Full Time Mothers
campaigning for real choice for families
Family Policy, Family Changes; If You've Raised Kids You Can Manage Anything; What Mothers Do; Endangered; Why Love Matters; A Mothers' Rule of Life; Seven Myths of Working Mothers; Choosing to be different; Baby Hunger; The Miseducation of Women; Seven Habits of Highly Effective Families; Broken Hearts; Mother Love; The Smart Woman's Guide to Staying at Home; Ghosts from the Nursery - Tracing the Roots of Violence; Work-Lifestyle Choices in the 21st Century - Preference Theory; The Social Baby; Expecting Adam; Good Food for Kids; Access to Maternity Information and Support; Single Parents in Focus; The London Baby Directory; Marriage-Lite: The Rise of Cohabitation and its Consequences; Anything School Can Do You Can Do Better
Work-Lifestyle Choices in the 21st Century - Preference Theory
Dr Catherine Hakim
Policies for women should be based on women's preferences, not on misleading 'snapshots' from labour-force statistics.
So argues Dr Hakim in this detailed analysis of the choices women make- about careers, marriage and motherhood. Dr Hakim is Senior Research Fellow in Sociology at the London School of Economics, and has previously challenged widespread assumptions about the the desire of women to emulate men in their working lives.
Social and economic changes over the last thirty years have created new opportunities for women - but far from making them alike, the result is that their preferences have diverged. Dr Hakim's research shows that women tend to fall into three categories:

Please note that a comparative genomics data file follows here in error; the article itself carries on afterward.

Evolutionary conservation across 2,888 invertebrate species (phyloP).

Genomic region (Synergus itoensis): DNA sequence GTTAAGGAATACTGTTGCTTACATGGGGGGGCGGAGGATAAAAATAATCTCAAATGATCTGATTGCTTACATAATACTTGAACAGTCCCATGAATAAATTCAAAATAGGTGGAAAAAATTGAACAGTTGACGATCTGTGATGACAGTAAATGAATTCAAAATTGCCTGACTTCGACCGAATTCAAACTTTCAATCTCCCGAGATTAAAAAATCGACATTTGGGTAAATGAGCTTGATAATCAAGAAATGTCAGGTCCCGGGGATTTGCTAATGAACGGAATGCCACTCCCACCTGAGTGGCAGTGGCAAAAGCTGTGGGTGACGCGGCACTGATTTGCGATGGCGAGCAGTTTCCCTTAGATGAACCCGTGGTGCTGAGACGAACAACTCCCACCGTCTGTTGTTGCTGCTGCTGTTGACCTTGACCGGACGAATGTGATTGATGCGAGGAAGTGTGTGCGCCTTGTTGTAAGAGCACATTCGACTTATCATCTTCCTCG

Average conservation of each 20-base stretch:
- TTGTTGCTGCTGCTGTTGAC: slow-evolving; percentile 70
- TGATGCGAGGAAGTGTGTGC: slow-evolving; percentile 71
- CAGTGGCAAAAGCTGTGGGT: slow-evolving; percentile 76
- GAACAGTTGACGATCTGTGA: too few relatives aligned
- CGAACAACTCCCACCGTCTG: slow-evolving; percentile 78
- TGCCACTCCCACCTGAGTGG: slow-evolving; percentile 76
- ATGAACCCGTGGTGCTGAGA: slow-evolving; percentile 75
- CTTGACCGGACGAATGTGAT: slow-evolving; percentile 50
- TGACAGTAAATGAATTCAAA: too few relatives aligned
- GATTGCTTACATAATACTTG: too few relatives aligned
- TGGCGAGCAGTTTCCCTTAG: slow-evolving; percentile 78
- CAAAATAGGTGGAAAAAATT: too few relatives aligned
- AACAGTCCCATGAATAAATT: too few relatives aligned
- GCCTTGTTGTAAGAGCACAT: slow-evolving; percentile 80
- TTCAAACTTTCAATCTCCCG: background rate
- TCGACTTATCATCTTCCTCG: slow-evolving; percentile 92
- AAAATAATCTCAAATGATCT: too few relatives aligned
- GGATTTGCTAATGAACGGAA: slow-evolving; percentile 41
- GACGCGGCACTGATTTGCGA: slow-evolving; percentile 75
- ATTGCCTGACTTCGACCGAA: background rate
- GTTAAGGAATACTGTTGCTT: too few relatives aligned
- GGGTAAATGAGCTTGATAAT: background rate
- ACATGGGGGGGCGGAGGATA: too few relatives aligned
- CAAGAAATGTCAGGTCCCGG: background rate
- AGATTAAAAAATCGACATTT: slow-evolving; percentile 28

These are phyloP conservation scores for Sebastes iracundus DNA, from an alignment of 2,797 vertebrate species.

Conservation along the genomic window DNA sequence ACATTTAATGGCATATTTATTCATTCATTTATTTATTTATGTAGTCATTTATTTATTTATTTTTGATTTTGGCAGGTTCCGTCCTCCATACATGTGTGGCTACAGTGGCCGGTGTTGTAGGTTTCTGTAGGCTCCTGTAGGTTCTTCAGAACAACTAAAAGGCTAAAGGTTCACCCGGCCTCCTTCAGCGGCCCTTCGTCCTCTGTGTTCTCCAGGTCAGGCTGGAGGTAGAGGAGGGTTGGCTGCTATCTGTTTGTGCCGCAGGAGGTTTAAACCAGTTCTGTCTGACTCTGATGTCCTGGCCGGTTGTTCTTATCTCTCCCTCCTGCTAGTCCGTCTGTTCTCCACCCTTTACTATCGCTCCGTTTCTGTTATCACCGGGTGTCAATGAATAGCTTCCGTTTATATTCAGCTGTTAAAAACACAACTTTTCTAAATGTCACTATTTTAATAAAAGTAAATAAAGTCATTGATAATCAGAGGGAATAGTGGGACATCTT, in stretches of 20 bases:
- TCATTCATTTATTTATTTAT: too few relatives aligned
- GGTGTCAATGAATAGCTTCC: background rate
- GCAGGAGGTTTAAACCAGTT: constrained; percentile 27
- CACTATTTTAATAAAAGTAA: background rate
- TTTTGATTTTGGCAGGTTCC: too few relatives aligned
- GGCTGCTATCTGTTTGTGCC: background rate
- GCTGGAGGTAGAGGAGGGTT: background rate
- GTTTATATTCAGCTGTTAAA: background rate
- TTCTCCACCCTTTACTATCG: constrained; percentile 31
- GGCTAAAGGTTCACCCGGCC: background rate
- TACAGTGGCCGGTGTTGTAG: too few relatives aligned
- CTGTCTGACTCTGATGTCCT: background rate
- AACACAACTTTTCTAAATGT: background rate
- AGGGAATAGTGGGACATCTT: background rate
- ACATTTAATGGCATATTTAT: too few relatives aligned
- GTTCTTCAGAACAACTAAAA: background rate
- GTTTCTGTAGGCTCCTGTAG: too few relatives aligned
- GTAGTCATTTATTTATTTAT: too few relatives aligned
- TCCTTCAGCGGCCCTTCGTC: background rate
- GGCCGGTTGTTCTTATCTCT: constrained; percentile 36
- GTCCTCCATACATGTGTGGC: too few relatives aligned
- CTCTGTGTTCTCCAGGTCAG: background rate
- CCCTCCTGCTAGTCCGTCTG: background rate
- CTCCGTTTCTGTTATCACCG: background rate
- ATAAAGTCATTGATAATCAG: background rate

¥ Home-centred women who give priority to children
and family life and prefer not to work - about 20% of women in Britain
Too often policies for mothers are based on the work-centred 20%, who conform to feminist expectations. But this ignores the needs of the home-centred 20% - and often the adaptive 60% too, because many of them would prefer to work shorter hours or take less responsibility in order to give priority to the needs of their children.
The importance of 'preference theory' is that its use would enable policies to be based on women's preferences rather than superficial assumptions drawn from job figures. For example - funds are currently poured into daycare because many mothers work. This sidesteps the question of whether women would rather have the money to be at home. Because mothers are at work, it is assumed that women want to work. But where women's preferences are consulted, surveys often find that mothers of young children would prefer not to work, or to work shorter hours if they could afford to do so.
Dr Hakim considers a huge range of statistics, British, European and American, in her examination not only of women and work but also marriage choices and the impact of higher education. She finds that however high their qualifications, women still have a tendency to choose husbands who are more qualified/higher earning than themselves - thereby making it more likely that as wives and mothers they may be able to opt for reduced career responsibilities.
Statistics and surveys are examined in depth, showing how easily a false picture can develop and influence policy. A substantial section is devoted to the policy implications of Dr Hakim's findings and detailed, and very useful, international comparisons are provided. These show, for example, how European countries which favour income-splitting provide a more balanced choice for women and families.
Whilst it is an academic work, this book is also a good read - a fascinating insight into the lives of women today which goes below the surface cliches - and which is logically and clearly presented.
Do buy a copy - or order one from your local library.